Effects of Meth Use
Due to its powerful stimulant characteristics, the effects of meth use include increased wakefulness and physical activity while decreasing appetite. A brief yet intense sensation is reported by users who snort or inject the drug. Both the rush and the high are believed to result from the release of very high levels of the neurotransmitter dopamine into areas of the brain that regulate feelings of pleasure.
Initially, the effects of meth use can be characterized by increased mental and physical well-being. With increased doses and/or chronic use, the risk of toxicity increases and the user may experience irritation, outbursts of anger, paranoia, delusional thinking, and visual or auditory hallucinations. A potential risk to meth users is the possibility of lead poisoning. Lead acetate is often used as a reagent in illegal meth production.
Fetal exposure to meth is a significant problem in the United States. Extensive research has indicated that the effects of meth use during pregnancy may result in increased rates of premature delivery, abnormal reflexes, and extreme irritability in infants. Congenital deformities have also been linked to meth abuse during pregnancy.
The effects of meth use depend on whether the drug is taken on a long term or short term bases.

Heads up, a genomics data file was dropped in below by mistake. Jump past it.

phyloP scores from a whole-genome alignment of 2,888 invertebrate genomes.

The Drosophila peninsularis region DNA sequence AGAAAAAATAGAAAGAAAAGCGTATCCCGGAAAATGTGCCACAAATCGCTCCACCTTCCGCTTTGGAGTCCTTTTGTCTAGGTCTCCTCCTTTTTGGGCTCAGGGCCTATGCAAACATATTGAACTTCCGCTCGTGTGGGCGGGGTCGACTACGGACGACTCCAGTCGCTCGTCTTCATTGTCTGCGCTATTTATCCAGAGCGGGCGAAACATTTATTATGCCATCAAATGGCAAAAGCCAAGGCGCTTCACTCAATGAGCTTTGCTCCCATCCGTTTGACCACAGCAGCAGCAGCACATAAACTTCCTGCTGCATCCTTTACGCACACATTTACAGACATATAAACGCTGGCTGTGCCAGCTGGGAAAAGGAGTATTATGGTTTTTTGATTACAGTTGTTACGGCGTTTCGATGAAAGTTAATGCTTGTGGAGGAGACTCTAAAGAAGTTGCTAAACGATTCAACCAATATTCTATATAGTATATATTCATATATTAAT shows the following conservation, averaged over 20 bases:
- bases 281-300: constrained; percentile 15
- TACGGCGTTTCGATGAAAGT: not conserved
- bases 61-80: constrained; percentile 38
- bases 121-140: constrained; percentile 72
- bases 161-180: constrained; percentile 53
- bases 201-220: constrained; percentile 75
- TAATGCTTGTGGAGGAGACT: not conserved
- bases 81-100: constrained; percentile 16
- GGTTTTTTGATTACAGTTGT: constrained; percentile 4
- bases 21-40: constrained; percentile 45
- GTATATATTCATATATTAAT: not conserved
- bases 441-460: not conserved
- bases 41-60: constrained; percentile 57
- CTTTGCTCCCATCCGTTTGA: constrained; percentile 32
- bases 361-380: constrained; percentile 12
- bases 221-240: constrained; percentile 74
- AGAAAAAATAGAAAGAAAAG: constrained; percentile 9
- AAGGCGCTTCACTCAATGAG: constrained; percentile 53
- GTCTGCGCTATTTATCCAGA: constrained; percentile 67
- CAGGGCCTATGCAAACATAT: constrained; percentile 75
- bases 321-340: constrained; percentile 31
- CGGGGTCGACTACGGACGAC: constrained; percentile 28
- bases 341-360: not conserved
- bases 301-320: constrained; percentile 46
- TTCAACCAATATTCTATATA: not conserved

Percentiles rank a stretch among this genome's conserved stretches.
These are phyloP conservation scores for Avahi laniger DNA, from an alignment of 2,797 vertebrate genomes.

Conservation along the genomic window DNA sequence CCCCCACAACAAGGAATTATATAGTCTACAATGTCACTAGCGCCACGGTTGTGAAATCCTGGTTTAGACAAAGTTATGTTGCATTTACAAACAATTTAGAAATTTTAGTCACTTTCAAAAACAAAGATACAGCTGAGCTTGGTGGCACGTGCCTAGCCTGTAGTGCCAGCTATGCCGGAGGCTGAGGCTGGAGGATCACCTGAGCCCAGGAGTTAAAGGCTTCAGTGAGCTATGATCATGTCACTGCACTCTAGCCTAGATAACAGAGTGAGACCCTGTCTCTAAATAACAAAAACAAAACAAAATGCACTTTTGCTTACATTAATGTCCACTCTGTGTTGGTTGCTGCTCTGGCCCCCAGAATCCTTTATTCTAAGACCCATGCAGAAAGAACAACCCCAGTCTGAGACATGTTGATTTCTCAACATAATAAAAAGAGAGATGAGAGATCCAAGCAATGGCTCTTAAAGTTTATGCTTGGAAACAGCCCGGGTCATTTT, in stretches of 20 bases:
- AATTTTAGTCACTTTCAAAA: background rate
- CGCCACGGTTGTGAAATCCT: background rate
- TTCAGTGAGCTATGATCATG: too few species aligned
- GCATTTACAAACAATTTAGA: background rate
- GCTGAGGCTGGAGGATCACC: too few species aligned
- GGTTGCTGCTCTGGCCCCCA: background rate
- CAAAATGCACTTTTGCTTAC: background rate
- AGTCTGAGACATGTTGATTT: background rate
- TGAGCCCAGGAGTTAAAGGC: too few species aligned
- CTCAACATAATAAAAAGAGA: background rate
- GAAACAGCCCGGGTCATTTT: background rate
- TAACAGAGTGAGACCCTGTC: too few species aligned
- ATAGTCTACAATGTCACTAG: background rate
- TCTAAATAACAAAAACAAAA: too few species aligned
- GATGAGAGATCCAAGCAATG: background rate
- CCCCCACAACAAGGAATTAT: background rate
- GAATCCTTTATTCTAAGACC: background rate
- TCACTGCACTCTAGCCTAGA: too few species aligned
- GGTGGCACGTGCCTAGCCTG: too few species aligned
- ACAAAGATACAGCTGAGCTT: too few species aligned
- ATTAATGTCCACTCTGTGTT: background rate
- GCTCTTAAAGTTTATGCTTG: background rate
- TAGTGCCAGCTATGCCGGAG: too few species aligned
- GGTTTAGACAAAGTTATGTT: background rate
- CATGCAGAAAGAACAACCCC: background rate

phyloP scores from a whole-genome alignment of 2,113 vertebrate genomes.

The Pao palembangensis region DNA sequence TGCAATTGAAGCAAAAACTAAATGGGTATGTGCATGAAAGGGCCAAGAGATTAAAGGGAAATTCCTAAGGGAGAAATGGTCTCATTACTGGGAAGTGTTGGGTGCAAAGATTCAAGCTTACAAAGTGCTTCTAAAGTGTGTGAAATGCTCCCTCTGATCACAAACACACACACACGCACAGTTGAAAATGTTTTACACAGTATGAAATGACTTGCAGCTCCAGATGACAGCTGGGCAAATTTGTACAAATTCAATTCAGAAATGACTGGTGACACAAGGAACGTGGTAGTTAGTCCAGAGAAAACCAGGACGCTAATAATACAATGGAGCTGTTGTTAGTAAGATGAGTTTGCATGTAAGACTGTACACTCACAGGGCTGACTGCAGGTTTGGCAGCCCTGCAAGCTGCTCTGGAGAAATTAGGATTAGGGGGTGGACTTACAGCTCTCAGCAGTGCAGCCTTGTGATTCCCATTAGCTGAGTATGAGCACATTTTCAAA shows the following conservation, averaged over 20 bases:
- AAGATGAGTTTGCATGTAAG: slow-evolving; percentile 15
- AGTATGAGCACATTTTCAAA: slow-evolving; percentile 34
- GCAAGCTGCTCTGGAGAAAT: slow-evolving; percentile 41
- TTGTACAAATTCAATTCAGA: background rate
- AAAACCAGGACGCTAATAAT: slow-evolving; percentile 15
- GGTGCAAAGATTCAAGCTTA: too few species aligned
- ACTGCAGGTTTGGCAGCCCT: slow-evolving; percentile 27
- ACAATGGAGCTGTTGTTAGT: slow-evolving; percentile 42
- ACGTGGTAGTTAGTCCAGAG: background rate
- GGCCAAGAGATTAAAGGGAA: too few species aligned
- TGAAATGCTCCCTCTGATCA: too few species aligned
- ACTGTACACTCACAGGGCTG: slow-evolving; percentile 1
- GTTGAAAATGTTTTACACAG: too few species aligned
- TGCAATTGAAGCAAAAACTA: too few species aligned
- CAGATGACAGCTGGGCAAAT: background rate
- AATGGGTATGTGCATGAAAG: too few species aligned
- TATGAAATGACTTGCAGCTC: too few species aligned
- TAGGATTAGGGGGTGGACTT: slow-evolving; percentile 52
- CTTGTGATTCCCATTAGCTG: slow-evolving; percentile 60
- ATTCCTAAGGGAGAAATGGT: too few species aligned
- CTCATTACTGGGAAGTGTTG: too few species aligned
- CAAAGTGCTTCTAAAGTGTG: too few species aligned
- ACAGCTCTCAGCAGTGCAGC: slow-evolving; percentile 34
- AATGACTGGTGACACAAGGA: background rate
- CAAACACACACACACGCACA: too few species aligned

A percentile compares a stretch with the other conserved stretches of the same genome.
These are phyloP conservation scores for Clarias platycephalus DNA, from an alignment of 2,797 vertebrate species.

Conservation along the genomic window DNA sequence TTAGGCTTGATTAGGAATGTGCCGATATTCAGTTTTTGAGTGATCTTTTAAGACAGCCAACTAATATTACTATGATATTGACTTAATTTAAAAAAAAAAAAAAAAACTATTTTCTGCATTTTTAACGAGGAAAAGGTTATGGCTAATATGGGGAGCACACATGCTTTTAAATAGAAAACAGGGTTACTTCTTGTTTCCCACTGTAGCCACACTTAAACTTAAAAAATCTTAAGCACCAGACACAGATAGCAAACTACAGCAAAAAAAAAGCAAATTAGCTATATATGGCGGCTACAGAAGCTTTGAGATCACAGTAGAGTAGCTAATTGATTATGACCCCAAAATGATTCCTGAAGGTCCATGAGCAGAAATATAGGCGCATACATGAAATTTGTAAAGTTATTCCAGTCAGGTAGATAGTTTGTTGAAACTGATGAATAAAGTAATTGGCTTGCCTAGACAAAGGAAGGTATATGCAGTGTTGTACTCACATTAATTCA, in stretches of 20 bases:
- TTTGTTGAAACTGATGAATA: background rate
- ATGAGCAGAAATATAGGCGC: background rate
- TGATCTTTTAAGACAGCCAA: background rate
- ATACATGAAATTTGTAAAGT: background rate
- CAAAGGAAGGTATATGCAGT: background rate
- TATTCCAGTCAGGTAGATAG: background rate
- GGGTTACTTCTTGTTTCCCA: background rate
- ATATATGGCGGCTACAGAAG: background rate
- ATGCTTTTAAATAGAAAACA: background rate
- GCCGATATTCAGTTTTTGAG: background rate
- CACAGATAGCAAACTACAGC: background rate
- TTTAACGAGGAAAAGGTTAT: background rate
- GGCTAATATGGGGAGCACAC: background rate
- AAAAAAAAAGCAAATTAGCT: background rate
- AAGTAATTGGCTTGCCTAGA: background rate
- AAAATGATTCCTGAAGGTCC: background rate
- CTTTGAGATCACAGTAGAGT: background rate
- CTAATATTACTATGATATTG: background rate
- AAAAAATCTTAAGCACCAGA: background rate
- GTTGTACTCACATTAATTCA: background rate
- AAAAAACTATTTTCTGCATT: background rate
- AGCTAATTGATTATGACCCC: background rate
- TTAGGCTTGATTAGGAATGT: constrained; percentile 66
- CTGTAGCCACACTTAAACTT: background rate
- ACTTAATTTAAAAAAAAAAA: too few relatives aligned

Short term effects of meth use may include:
Long term effects of meth use may include:
The effects of meth use stem from the association the drug has on the human nervous system. Meth, when compared to cocaine, produces a longer feeling of euphoria which can last for over 12 hours. The same pleasurable effect observed with cocaine use may only last for a few minutes. The “feel good” sensational effects of meth use disappear before the concentration of the drug starts to diminish in the blood. Thus, the other side effects such high blood pressure may remain while the euphoric feeling diminishes. Without the required treatment for this addiction, the end result is usually fatal. Due to the effects of meth use on the blood vessels, there is a high potential for stroke, which in many cases leads to death. Other patients die of hyperthermia and cardiac failure.
Over the past decade, the use of meth has produced staggering statistics. A research conducted by NSDUH, noted that over 10.4 million people over 12 years have tried meth at some point in their lives. The monitoring youth survey showed that 4.5% of high school students said they have used the drug at least once in their life. With these alarming statistics, it was no surprise when meth was ruled a class A drug. The government has now set much stiffer penalties for those who use and/or sell this dangerous and deadly drug.